So either way – below two million or above, it’s still considered a syndication. That’s the textbook definition.
Now, let’s look at it from a business point of view. If it’s below two million, you just don’t have the money to spend on drafting a legal document. It’s a waste of time. So from a business point of view, sometimes people just call it a joint venture. It’s a gray area, and I’m not an attorney. So, going forward, even if it’s a $100K deal, I will still do a proper PPM. That’s my opinion.
Ramsey: Let’s talk about how expensive it is to have those limited partners. Do you pay more to them? Or would you pay more to a bank that holds the debt?
Perry: I will pay more to the bank that holds debt because the bank is a soulless entity. If, as long as you don’t get into trouble, you don’t have a reputation risk. Right? Unless you go for closure and go bankrupt with the bank, they could care less because they’re getting paid, and their upside is not that high.
Whereas especially with your first deal, if you’re going with passive investment and don’t know what you’re doing exactly, and you’re not that confident, suppose you promised a 15% annualized return. You hit 9%, which is way better than the stock market. However, passive investors will still get pissed off, and so there’s reputation management. So be careful when you are not confident, playing with fire, and playing with other people’s money.
Another example: during our first syndication, we had a large capital expenditure for the first three months and had to do a ton of work. It was going slower than I thought. And because of the renovation going on, we saw a big dip in our occupancy level. That winter, I was freaking out. I was prepared to send this email and was expecting a lot of backlash and investors asking me why is the occupancy dropping again this month? I send it to everybody. Nobody said anything, some people wished me a Merry Christmas, and then they just said, I don’t care, I give my money to you, and I trust you. My point is that even if you’re passive investors do not complain – you feel that immense pressure when you’re dealing with investors.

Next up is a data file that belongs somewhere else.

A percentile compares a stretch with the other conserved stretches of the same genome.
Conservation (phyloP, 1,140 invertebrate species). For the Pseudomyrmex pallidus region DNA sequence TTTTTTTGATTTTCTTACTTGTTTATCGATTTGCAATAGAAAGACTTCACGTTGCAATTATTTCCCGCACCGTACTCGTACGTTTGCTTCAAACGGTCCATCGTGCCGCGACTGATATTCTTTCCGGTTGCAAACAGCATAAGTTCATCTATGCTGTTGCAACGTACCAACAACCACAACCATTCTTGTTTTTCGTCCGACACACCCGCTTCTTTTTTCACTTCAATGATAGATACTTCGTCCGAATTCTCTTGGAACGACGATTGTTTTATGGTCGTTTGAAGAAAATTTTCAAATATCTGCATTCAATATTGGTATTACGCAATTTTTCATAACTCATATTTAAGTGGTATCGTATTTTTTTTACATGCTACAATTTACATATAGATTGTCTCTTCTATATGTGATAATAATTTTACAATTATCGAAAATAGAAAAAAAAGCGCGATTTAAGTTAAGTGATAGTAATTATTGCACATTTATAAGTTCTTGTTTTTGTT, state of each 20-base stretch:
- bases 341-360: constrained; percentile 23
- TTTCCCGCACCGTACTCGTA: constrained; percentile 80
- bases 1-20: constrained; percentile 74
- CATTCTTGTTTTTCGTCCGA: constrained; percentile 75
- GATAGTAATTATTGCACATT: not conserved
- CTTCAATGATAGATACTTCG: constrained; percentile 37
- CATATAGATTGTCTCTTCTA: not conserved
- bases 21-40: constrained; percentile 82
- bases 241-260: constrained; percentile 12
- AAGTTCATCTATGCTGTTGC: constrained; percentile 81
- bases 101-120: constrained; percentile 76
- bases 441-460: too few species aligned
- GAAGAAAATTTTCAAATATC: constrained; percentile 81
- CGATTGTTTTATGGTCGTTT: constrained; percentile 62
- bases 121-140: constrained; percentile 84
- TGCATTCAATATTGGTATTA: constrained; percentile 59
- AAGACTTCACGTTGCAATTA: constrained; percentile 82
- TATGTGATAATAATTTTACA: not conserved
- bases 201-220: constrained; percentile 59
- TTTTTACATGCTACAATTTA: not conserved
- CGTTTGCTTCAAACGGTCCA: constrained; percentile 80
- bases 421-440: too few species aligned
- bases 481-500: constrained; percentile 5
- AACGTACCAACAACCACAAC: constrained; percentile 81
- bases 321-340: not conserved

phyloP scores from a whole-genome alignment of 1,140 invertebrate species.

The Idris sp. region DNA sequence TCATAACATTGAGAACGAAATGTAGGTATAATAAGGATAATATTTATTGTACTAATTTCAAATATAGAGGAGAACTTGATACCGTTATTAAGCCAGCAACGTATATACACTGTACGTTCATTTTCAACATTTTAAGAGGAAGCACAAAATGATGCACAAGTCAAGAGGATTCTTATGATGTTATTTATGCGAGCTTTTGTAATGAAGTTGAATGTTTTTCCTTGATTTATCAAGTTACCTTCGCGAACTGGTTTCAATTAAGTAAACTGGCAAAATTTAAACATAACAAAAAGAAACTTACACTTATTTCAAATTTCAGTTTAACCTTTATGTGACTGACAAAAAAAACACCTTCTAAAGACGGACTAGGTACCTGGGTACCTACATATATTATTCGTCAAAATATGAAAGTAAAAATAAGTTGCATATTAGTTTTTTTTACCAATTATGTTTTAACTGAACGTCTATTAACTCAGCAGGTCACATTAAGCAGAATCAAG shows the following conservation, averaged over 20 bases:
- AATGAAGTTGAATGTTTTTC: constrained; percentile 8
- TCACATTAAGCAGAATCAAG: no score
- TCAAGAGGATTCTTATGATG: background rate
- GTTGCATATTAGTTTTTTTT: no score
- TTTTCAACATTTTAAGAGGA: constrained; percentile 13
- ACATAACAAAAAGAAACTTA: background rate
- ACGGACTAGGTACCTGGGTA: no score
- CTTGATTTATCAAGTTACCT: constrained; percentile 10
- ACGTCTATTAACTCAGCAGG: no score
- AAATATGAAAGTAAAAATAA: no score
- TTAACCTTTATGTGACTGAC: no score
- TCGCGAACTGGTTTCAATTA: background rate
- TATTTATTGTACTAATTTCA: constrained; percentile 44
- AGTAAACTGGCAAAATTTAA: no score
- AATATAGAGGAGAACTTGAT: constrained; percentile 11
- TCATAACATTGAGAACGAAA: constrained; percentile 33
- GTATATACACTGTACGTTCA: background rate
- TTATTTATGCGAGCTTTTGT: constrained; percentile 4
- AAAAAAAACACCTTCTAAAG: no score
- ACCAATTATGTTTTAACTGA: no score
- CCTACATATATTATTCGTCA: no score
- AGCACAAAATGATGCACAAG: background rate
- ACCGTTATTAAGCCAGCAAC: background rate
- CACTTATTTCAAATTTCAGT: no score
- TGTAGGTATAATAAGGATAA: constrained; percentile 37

Ramsey: So jumping from 7 units 172+… Mentally, how did you make that decision? Did the deal fall in your lap, or were you looking for 100+ units? Were you brought in on that deal? Or were you the lead syndicator on it? Tell me a little bit about
Perry: We were the lead syndicators. We found it, and we closed it. We fought for it. It’s just my business partner and I were involved. So we’re really proud of it. If you look at how much the sponsors earn, we earned more than what we should be earning our second or third deal. Most people don’t make it this big on their first deal. I think it’s a combination of dumb luck and persistence. The dumb luck was that we were trying to go after 60 units and 80 units. We kept getting outbid on those Deals. The problem with those 60-70 units is that every new investor thought that those are what they should be doing. So there is more competition among the 60 to the 80 units.
After six months of that struggle, we said to ourselves, “what’s the difference in underwriting between an 80 and a 172-unit?” What is the legal work involved? What is the property management company hunting involved? It’s the same management company, probably. It’s the same legal team. It is the same due diligence. You just have more units. From an asset management perspective, there’s almost no difference in work between an 80-unit and a 172-unit. Then we said to ourselves, “why are we looking at 80 units? Why don’t we look at 150+ units?” Yeah, if we gonna lose, we’d rather lose in a big arena than trying to lose in a small arena.
It’s the same way I think about my startup. Most people think of their startup as “I’m gonna create a white label tool that helps syndicators raise more money.” But that’s a small arena. It’s a saturated market. Why do I even compete in the small arena?
If I want to die, I want to put my best effort into the biggest arena. Even if I lose, at least I make a small attempt on it.
So the expected value of spending your time on a 150+ unit is more because if you win it, your reward is higher. The persistence is that you don’t give up after six months.